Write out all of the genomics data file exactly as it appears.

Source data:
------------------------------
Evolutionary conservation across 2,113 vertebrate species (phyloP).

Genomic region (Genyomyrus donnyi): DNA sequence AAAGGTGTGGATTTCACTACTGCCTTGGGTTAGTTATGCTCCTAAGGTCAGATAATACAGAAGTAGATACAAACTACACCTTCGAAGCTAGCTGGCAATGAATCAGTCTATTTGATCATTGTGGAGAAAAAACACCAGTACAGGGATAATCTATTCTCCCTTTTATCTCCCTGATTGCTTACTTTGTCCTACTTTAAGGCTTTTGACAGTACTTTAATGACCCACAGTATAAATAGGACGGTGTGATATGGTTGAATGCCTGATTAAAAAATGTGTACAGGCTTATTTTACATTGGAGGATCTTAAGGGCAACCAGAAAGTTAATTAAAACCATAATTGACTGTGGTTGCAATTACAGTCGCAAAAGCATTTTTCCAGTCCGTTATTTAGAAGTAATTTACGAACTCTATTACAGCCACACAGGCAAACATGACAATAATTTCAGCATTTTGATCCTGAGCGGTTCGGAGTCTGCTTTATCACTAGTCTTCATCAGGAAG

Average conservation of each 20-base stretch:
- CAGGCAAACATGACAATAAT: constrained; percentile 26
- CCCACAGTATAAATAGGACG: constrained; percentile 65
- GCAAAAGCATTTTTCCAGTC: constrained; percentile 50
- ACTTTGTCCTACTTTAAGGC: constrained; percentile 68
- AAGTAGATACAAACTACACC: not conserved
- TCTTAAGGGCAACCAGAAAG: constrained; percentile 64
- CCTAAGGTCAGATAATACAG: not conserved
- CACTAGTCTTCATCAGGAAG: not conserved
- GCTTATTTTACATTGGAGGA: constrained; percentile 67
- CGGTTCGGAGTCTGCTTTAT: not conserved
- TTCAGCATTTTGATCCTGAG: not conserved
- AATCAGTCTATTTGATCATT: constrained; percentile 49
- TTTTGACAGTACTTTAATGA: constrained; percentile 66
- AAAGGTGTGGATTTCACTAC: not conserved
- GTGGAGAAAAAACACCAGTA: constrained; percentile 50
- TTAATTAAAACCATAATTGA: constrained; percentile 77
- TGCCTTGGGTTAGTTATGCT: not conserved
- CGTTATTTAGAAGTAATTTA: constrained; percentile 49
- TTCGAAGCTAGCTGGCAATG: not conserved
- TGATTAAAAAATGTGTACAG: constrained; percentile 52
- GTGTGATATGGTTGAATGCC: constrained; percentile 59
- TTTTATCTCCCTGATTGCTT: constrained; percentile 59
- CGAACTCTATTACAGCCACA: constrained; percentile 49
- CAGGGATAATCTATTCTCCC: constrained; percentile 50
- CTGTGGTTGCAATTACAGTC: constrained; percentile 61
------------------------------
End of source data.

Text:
Evolutionary conservation across 2,113 vertebrate species (phyloP).

Genomic region (Genyomyrus donnyi): DNA sequence AAAGGTGTGGATTTCACTACTGCCTTGGGTTAGTTATGCTCCTAAGGTCAGATAATACAGAAGTAGATACAAACTACACCTTCGAAGCTAGCTGGCAATGAATCAGTCTATTTGATCATTGTGGAGAAAAAACACCAGTACAGGGATAATCTATTCTCCCTTTTATCTCCCTGATTGCTTACTTTGTCCTACTTTAAGGCTTTTGACAGTACTTTAATGACCCACAGTATAAATAGGACGGTGTGATATGGTTGAATGCCTGATTAAAAAATGTGTACAGGCTTATTTTACATTGGAGGATCTTAAGGGCAACCAGAAAGTTAATTAAAACCATAATTGACTGTGGTTGCAATTACAGTCGCAAAAGCATTTTTCCAGTCCGTTATTTAGAAGTAATTTACGAACTCTATTACAGCCACACAGGCAAACATGACAATAATTTCAGCATTTTGATCCTGAGCGGTTCGGAGTCTGCTTTATCACTAGTCTTCATCAGGAAG

Average conservation of each 20-base stretch:
- CAGGCAAACATGACAATAAT: constrained; percentile 26
- CCCACAGTATAAATAGGACG: constrained; percentile 65
- GCAAAAGCATTTTTCCAGTC: constrained; percentile 50
- ACTTTGTCCTACTTTAAGGC: constrained; percentile 68
- AAGTAGATACAAACTACACC: not conserved
- TCTTAAGGGCAACCAGAAAG: constrained; percentile 64
- CCTAAGGTCAGATAATACAG: not conserved
- CACTAGTCTTCATCAGGAAG: not conserved
- GCTTATTTTACATTGGAGGA: constrained; percentile 67
- CGGTTCGGAGTCTGCTTTAT: not conserved
- TTCAGCATTTTGATCCTGAG: not conserved
- AATCAGTCTATTTGATCATT: constrained; percentile 49
- TTTTGACAGTACTTTAATGA: constrained; percentile 66
- AAAGGTGTGGATTTCACTAC: not conserved
- GTGGAGAAAAAACACCAGTA: constrained; percentile 50
- TTAATTAAAACCATAATTGA: constrained; percentile 77
- TGCCTTGGGTTAGTTATGCT: not conserved
- CGTTATTTAGAAGTAATTTA: constrained; percentile 49
- TTCGAAGCTAGCTGGCAATG: not conserved
- TGATTAAAAAATGTGTACAG: constrained; percentile 52
- GTGTGATATGGTTGAATGCC: constrained; percentile 59
- TTTTATCTCCCTGATTGCTT: constrained; percentile 59
- CGAACTCTATTACAGCCACA: constrained; percentile 49
- CAGGGATAATCTATTCTCCC: constrained; percentile 50
- CTGTGGTTGCAATTACAGTC: constrained; percentile 61